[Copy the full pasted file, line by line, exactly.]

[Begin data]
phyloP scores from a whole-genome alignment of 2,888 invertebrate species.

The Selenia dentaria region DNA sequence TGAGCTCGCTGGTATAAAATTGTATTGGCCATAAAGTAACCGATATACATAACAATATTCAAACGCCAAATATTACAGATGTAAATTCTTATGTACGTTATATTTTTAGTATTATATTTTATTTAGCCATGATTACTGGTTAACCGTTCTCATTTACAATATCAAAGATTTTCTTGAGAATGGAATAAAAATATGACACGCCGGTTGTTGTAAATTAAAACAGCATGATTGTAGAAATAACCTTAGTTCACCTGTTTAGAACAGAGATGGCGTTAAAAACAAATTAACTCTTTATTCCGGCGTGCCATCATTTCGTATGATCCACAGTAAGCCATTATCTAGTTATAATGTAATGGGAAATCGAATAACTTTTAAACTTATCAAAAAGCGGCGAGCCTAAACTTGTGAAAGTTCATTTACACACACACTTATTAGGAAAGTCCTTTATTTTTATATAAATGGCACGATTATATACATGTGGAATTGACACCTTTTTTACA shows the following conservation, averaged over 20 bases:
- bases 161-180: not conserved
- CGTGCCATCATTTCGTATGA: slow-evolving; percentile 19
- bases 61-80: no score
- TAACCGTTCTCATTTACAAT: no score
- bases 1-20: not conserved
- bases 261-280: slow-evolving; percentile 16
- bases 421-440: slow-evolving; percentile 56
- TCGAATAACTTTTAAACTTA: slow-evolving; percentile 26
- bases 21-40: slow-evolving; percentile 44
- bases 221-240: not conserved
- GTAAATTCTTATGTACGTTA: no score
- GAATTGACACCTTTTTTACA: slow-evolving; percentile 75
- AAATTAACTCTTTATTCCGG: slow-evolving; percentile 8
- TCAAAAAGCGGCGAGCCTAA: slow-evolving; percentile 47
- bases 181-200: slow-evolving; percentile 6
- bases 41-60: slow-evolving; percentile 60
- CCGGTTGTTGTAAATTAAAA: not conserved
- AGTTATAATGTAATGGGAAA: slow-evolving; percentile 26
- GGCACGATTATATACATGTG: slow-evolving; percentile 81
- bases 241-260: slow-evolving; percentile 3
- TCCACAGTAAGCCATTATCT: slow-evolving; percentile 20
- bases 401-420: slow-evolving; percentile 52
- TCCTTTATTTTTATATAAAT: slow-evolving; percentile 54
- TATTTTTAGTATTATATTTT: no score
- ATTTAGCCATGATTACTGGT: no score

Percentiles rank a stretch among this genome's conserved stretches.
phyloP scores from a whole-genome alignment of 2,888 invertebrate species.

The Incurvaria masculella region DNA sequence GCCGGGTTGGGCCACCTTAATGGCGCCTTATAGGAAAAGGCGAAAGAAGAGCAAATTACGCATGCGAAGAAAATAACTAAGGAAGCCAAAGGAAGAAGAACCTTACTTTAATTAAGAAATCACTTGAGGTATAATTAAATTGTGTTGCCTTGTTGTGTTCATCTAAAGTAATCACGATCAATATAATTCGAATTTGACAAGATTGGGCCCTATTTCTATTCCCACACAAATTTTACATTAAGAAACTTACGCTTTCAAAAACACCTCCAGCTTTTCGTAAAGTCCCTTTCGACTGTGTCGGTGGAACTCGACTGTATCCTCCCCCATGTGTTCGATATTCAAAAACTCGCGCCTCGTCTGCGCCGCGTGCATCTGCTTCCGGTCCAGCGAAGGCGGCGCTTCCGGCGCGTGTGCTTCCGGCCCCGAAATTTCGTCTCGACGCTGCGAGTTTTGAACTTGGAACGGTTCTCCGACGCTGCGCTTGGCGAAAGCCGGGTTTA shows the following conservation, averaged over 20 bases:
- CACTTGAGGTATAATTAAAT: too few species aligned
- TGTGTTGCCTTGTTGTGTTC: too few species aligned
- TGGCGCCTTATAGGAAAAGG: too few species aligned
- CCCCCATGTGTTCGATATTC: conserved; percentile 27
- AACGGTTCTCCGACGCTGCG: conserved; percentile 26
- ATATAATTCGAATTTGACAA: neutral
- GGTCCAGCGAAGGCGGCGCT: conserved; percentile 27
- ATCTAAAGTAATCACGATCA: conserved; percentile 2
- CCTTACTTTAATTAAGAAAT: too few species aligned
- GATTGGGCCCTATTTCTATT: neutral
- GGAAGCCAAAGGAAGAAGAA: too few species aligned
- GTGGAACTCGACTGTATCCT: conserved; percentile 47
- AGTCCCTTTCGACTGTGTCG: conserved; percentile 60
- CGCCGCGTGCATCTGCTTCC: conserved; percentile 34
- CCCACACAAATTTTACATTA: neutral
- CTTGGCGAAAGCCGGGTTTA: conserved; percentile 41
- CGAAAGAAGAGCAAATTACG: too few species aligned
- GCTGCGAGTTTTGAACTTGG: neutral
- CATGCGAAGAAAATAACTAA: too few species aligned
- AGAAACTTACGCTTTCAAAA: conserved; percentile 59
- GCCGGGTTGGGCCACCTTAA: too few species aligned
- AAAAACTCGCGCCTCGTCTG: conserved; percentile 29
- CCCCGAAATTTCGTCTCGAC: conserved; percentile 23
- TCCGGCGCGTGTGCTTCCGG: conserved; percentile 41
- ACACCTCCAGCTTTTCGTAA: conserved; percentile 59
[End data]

phyloP scores from a whole-genome alignment of 2,888 invertebrate species.

The Selenia dentaria region DNA sequence TGAGCTCGCTGGTATAAAATTGTATTGGCCATAAAGTAACCGATATACATAACAATATTCAAACGCCAAATATTACAGATGTAAATTCTTATGTACGTTATATTTTTAGTATTATATTTTATTTAGCCATGATTACTGGTTAACCGTTCTCATTTACAATATCAAAGATTTTCTTGAGAATGGAATAAAAATATGACACGCCGGTTGTTGTAAATTAAAACAGCATGATTGTAGAAATAACCTTAGTTCACCTGTTTAGAACAGAGATGGCGTTAAAAACAAATTAACTCTTTATTCCGGCGTGCCATCATTTCGTATGATCCACAGTAAGCCATTATCTAGTTATAATGTAATGGGAAATCGAATAACTTTTAAACTTATCAAAAAGCGGCGAGCCTAAACTTGTGAAAGTTCATTTACACACACACTTATTAGGAAAGTCCTTTATTTTTATATAAATGGCACGATTATATACATGTGGAATTGACACCTTTTTTACA shows the following conservation, averaged over 20 bases:
- bases 161-180: not conserved
- CGTGCCATCATTTCGTATGA: slow-evolving; percentile 19
- bases 61-80: no score
- TAACCGTTCTCATTTACAAT: no score
- bases 1-20: not conserved
- bases 261-280: slow-evolving; percentile 16
- bases 421-440: slow-evolving; percentile 56
- TCGAATAACTTTTAAACTTA: slow-evolving; percentile 26
- bases 21-40: slow-evolving; percentile 44
- bases 221-240: not conserved
- GTAAATTCTTATGTACGTTA: no score
- GAATTGACACCTTTTTTACA: slow-evolving; percentile 75
- AAATTAACTCTTTATTCCGG: slow-evolving; percentile 8
- TCAAAAAGCGGCGAGCCTAA: slow-evolving; percentile 47
- bases 181-200: slow-evolving; percentile 6
- bases 41-60: slow-evolving; percentile 60
- CCGGTTGTTGTAAATTAAAA: not conserved
- AGTTATAATGTAATGGGAAA: slow-evolving; percentile 26
- GGCACGATTATATACATGTG: slow-evolving; percentile 81
- bases 241-260: slow-evolving; percentile 3
- TCCACAGTAAGCCATTATCT: slow-evolving; percentile 20
- bases 401-420: slow-evolving; percentile 52
- TCCTTTATTTTTATATAAAT: slow-evolving; percentile 54
- TATTTTTAGTATTATATTTT: no score
- ATTTAGCCATGATTACTGGT: no score

Percentiles rank a stretch among this genome's conserved stretches.
phyloP scores from a whole-genome alignment of 2,888 invertebrate species.

The Incurvaria masculella region DNA sequence GCCGGGTTGGGCCACCTTAATGGCGCCTTATAGGAAAAGGCGAAAGAAGAGCAAATTACGCATGCGAAGAAAATAACTAAGGAAGCCAAAGGAAGAAGAACCTTACTTTAATTAAGAAATCACTTGAGGTATAATTAAATTGTGTTGCCTTGTTGTGTTCATCTAAAGTAATCACGATCAATATAATTCGAATTTGACAAGATTGGGCCCTATTTCTATTCCCACACAAATTTTACATTAAGAAACTTACGCTTTCAAAAACACCTCCAGCTTTTCGTAAAGTCCCTTTCGACTGTGTCGGTGGAACTCGACTGTATCCTCCCCCATGTGTTCGATATTCAAAAACTCGCGCCTCGTCTGCGCCGCGTGCATCTGCTTCCGGTCCAGCGAAGGCGGCGCTTCCGGCGCGTGTGCTTCCGGCCCCGAAATTTCGTCTCGACGCTGCGAGTTTTGAACTTGGAACGGTTCTCCGACGCTGCGCTTGGCGAAAGCCGGGTTTA shows the following conservation, averaged over 20 bases:
- CACTTGAGGTATAATTAAAT: too few species aligned
- TGTGTTGCCTTGTTGTGTTC: too few species aligned
- TGGCGCCTTATAGGAAAAGG: too few species aligned
- CCCCCATGTGTTCGATATTC: conserved; percentile 27
- AACGGTTCTCCGACGCTGCG: conserved; percentile 26
- ATATAATTCGAATTTGACAA: neutral
- GGTCCAGCGAAGGCGGCGCT: conserved; percentile 27
- ATCTAAAGTAATCACGATCA: conserved; percentile 2
- CCTTACTTTAATTAAGAAAT: too few species aligned
- GATTGGGCCCTATTTCTATT: neutral
- GGAAGCCAAAGGAAGAAGAA: too few species aligned
- GTGGAACTCGACTGTATCCT: conserved; percentile 47
- AGTCCCTTTCGACTGTGTCG: conserved; percentile 60
- CGCCGCGTGCATCTGCTTCC: conserved; percentile 34
- CCCACACAAATTTTACATTA: neutral
- CTTGGCGAAAGCCGGGTTTA: conserved; percentile 41
- CGAAAGAAGAGCAAATTACG: too few species aligned
- GCTGCGAGTTTTGAACTTGG: neutral
- CATGCGAAGAAAATAACTAA: too few species aligned
- AGAAACTTACGCTTTCAAAA: conserved; percentile 59
- GCCGGGTTGGGCCACCTTAA: too few species aligned
- AAAAACTCGCGCCTCGTCTG: conserved; percentile 29
- CCCCGAAATTTCGTCTCGAC: conserved; percentile 23
- TCCGGCGCGTGTGCTTCCGG: conserved; percentile 41
- ACACCTCCAGCTTTTCGTAA: conserved; percentile 59